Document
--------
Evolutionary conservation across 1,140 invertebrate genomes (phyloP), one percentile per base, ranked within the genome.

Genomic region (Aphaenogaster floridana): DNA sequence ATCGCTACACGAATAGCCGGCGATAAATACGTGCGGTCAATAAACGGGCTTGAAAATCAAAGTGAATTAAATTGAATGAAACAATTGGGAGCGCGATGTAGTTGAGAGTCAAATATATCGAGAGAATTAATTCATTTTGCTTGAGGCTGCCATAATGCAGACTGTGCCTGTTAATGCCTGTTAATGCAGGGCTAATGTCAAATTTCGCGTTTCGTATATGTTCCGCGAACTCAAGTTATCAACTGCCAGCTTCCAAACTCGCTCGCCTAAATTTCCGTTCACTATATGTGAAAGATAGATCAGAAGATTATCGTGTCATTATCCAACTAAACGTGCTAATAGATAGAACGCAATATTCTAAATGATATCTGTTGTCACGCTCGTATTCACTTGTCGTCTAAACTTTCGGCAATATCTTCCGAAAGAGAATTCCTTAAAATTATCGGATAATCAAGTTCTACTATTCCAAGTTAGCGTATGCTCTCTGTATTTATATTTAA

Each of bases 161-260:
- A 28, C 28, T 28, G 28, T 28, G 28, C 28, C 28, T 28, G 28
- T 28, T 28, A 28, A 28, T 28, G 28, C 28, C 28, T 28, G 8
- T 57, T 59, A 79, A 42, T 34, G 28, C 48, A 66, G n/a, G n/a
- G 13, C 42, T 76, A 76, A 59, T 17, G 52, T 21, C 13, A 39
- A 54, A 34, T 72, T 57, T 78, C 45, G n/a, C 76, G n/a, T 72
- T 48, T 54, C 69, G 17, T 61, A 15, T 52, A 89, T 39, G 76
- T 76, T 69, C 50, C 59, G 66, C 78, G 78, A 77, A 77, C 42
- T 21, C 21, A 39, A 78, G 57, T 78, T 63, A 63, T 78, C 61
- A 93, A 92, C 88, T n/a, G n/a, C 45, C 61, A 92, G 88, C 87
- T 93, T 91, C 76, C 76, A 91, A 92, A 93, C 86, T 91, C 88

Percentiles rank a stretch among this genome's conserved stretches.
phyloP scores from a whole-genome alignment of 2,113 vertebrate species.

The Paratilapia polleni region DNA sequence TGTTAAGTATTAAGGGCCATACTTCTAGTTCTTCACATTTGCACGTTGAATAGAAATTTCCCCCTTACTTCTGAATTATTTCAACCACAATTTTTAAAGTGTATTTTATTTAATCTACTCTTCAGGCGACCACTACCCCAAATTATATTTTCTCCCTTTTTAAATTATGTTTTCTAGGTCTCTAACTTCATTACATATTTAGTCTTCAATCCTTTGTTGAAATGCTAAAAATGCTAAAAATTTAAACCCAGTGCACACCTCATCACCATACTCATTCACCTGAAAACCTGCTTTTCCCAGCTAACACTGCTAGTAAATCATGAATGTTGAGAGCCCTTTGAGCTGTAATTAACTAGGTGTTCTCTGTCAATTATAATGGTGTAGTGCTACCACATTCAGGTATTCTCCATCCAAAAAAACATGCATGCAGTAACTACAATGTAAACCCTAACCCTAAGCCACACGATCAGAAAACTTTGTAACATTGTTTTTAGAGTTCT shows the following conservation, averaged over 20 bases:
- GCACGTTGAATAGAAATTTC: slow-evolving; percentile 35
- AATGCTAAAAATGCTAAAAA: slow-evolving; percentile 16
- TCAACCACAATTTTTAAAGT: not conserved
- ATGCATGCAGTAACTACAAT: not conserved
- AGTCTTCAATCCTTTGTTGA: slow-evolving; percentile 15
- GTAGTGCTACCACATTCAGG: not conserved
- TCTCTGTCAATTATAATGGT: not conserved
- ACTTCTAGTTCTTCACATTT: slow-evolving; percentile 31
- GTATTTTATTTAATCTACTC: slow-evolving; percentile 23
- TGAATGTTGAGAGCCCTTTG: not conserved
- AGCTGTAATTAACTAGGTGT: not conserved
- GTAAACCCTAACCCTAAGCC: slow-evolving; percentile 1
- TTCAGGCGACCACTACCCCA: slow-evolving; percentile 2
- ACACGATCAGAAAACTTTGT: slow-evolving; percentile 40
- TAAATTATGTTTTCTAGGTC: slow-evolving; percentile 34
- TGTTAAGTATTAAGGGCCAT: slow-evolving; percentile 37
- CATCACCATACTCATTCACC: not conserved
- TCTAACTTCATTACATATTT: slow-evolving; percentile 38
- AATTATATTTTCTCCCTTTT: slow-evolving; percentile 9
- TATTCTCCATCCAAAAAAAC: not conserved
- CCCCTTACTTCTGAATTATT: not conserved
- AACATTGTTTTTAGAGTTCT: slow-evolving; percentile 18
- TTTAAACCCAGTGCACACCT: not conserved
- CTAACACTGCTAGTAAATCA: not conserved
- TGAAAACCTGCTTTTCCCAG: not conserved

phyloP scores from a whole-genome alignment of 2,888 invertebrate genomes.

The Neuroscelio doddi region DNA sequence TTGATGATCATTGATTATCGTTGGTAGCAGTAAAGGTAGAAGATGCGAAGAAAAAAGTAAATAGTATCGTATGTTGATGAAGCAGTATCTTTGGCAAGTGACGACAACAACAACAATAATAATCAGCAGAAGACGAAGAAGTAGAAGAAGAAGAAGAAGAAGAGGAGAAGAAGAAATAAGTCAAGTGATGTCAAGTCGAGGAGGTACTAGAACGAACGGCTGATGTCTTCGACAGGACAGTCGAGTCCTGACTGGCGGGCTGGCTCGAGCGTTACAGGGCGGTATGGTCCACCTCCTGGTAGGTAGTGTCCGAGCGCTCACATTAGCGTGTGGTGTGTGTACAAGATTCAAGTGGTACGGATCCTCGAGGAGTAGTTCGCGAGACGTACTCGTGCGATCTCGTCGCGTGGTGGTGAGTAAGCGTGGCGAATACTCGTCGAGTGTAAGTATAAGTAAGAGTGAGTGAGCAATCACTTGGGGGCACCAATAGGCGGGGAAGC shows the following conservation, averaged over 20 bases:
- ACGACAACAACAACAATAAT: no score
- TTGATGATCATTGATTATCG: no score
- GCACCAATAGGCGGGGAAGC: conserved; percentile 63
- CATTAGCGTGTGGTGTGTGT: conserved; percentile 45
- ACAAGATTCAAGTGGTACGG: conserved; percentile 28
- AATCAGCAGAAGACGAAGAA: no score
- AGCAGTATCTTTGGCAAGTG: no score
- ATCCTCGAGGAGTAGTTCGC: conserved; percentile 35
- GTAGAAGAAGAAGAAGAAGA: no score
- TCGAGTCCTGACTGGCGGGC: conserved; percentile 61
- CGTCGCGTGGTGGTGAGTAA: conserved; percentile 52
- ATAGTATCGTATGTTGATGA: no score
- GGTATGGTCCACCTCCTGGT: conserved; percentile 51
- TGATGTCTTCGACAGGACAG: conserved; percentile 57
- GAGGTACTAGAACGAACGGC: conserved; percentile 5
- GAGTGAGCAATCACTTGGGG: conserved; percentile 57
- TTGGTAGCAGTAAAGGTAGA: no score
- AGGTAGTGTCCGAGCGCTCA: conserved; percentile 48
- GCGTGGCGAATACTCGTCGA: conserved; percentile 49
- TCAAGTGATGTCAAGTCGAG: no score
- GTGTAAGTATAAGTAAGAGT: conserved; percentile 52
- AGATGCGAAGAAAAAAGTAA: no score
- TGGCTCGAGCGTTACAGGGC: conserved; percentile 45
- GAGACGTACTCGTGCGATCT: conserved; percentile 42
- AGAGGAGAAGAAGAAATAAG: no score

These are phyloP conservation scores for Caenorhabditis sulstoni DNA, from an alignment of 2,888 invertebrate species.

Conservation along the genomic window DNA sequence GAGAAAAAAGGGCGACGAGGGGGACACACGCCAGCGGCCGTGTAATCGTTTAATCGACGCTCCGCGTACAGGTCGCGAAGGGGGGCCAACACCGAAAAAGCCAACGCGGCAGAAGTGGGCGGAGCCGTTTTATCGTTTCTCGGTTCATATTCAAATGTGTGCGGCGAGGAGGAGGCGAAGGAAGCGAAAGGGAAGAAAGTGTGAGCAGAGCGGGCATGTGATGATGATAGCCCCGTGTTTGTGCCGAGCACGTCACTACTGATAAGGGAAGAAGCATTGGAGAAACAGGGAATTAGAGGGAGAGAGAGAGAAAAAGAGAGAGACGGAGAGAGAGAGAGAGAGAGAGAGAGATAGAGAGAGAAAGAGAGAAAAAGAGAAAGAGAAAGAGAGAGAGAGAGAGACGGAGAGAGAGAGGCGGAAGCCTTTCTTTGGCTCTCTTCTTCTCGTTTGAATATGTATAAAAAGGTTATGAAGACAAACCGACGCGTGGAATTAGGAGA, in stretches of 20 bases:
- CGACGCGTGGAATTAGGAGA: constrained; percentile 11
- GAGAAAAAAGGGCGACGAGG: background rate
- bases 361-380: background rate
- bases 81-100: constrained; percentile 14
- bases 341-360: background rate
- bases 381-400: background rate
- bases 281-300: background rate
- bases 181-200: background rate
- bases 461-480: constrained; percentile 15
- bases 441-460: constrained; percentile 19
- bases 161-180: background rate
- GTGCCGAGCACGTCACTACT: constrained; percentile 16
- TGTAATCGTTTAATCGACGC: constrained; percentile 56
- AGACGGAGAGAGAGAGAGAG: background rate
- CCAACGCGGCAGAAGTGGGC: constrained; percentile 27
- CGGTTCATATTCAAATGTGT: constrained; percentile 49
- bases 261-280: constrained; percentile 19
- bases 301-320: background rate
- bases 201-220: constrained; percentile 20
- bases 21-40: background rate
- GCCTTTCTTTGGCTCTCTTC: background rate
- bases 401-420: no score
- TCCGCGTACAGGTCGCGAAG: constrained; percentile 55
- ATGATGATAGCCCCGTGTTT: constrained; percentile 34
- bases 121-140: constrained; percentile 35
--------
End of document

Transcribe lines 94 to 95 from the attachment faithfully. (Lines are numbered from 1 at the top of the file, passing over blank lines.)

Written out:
- ATGATGATAGCCCCGTGTTT: constrained; percentile 34
- bases 121-140: constrained; percentile 35